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Find your ginger and turmeric grown in Minnesota

Read: Recipes

Find your ginger and turmeric grown in Minnesota

Pallas Erdrich

Ginger and turmeric find a spot in local farms – and local kitchens. 

Think ginger and turmeric are tropical roots? They’re being grown right here in Minnesota. Unlike the gnarled, tough fibrous rhizomes shipped in from tropical regions, these are mild, fragrant and so much easier to use.

Fresh ginger is a beautiful, completely edible plant. Chop the leaves and shoots to simmer into a tea or to flavor a stock. Wrap the leaves around fish for poaching, stuff the shoots into a chicken’s cavity before roasting, chop and toss the leaves into salads and stir-fries.

Fresh turmeric, like ginger, does not need to be peeled. Simply chop and toss it into curries, soups, stews and teas. It’s especially delicious with carrots. Its flavor is mildly woodsy and earthy, just a tad bitter, so add it to a dish slowly, adjusting to taste.

Happily, for me, whose market basket often overflows with too much great stuff, both these roots are very easy to freeze. Simply rinse them thoroughly to remove the dirt. Gently break the ginger apart to clean the crevices and cut off the stems. Pack and store the clean roots in a zip-top bag in the freezer. To use the frozen roots, remove and grate or chop, then add to the recipe. Both ginger and turmeric are terrific baked into cookies, gingerbread, apple and cranberry pies and cakes.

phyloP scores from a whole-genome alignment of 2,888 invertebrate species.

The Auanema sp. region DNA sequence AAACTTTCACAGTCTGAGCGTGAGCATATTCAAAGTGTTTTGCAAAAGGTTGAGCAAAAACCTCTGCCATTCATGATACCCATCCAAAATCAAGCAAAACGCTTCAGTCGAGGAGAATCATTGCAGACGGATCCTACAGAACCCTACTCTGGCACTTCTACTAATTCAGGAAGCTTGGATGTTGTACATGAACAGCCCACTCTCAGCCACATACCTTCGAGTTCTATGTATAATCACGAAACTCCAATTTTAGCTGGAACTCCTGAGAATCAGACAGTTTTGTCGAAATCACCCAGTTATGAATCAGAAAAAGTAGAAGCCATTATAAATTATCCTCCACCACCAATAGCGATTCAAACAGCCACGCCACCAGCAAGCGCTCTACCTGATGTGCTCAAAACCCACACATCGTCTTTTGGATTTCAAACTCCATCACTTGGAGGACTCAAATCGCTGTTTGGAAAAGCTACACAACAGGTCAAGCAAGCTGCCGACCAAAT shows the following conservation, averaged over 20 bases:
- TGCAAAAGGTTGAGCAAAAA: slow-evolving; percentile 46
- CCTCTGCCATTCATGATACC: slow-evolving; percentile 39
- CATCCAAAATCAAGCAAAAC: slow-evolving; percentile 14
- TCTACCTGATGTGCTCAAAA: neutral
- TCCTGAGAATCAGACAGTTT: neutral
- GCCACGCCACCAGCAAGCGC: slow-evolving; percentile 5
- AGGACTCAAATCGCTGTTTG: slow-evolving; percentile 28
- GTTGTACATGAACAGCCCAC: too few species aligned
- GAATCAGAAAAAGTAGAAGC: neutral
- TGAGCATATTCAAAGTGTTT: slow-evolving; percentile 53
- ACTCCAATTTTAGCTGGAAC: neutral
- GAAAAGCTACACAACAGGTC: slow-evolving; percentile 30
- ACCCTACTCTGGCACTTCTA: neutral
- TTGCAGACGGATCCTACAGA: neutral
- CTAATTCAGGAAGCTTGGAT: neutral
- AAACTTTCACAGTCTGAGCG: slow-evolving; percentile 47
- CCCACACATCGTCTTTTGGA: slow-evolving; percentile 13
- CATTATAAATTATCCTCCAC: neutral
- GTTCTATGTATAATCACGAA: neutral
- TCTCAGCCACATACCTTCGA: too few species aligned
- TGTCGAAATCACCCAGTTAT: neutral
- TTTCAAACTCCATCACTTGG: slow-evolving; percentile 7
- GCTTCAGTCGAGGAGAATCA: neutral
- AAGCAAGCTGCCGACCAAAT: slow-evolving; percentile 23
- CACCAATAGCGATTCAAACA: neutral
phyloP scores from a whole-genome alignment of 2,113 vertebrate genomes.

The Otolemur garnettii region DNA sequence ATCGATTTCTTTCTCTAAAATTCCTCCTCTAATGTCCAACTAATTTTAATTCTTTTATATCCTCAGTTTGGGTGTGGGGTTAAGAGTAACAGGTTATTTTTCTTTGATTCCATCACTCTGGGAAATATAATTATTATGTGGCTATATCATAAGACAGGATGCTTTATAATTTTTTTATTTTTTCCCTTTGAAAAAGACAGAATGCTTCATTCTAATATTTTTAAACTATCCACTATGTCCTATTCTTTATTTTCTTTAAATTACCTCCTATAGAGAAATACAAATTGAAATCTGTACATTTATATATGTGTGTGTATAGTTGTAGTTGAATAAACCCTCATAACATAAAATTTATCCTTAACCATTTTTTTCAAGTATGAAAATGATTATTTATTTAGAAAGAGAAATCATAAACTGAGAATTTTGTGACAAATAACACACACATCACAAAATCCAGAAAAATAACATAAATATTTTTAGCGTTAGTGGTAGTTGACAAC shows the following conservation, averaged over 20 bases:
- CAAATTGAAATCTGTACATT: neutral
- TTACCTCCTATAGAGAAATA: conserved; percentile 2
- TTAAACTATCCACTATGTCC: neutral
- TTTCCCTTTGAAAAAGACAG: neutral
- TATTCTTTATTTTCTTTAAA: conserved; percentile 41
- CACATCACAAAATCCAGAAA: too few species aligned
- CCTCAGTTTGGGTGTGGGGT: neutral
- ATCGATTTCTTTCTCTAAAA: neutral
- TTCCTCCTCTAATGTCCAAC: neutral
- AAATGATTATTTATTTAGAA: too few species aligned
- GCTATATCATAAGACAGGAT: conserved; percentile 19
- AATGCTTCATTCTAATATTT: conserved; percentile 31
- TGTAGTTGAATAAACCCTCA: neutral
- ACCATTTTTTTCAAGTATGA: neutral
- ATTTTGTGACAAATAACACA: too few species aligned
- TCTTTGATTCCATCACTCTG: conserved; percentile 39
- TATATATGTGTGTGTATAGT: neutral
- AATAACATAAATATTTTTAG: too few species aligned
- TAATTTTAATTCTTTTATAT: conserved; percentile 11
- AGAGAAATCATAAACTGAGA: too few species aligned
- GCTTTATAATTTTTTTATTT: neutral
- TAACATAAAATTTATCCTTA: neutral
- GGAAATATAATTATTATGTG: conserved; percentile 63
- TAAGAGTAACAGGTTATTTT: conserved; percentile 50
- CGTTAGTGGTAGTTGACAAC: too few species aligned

Several local farms are having a great year for both fresh ginger and turmeric so we’ll find them at winter’s markets, as well as at food co-ops. These new foods are redefining what it means to eat local. As Alex Liebman of Stone’s Throw said, “Growing new crops keeps things challenging. Ginger is one of the crops that provide excitement and variety for growers and cooks.”

Mette Nielsen

Mette Nielsen

Aromatic Ginger-Turmeric Rice

Serves 3 to 4.

Note: Here’s a fragrant side dish for roast chicken or pork. Toss in cooked shrimp and you have a quick and easy meal. Local fresh ginger and turmeric are available at food co-ops and winter farmers markets. From Beth Dooley.

• 1 c. jasmine rice

• 1 tbsp. vegetable oil

• 1/4 c. minced shallot

• 2 tbsp. peeled and chopped fresh ginger

• 1 tbsp. peeled and chopped fresh turmeric (or 1 1/4 tsp. dried turmeric)

• 1 tsp. salt

• 1 1/2 c. water

• 1 tbsp. fresh lime juice

• 1/4 c. dried cranberries

• 1/4 c. toasted sunflower seeds

• 1/4 c. chopped fresh parsley or cilantro


Rinse the rice under cold water until the water runs clear.

Heat the oil in a medium saucepan over medium heat and sauté the shallot, ginger and turmeric until fragrant, about 2 minutes. Stir in the rice, salt and 1 1/2 cups water, increase the heat and bring to a boil.

Reduce the heat to a simmer, cover and cook until the liquid is absorbed and the grains are soft, about 15 to 20 minutes.

Allow the rice to stand for about 2 minutes before tossing in the lime juice, cranberries and sunflower seeds. Sprinkle on the parsley or cilantro right before serving.

Nutrition information per serving:

Calories 290 Fat 8 g

Sodium 600 mg Sat. fat 1 g

Carbs 50 g Calcium 31 mg

Protein 5 g Chol 0 mg

Dietary fiber 3 g

Diabetic exchanges per serving: 2 bread/starch, 1 ½ other carb, 1 ½ fat.

Originally Published by The Star Tribune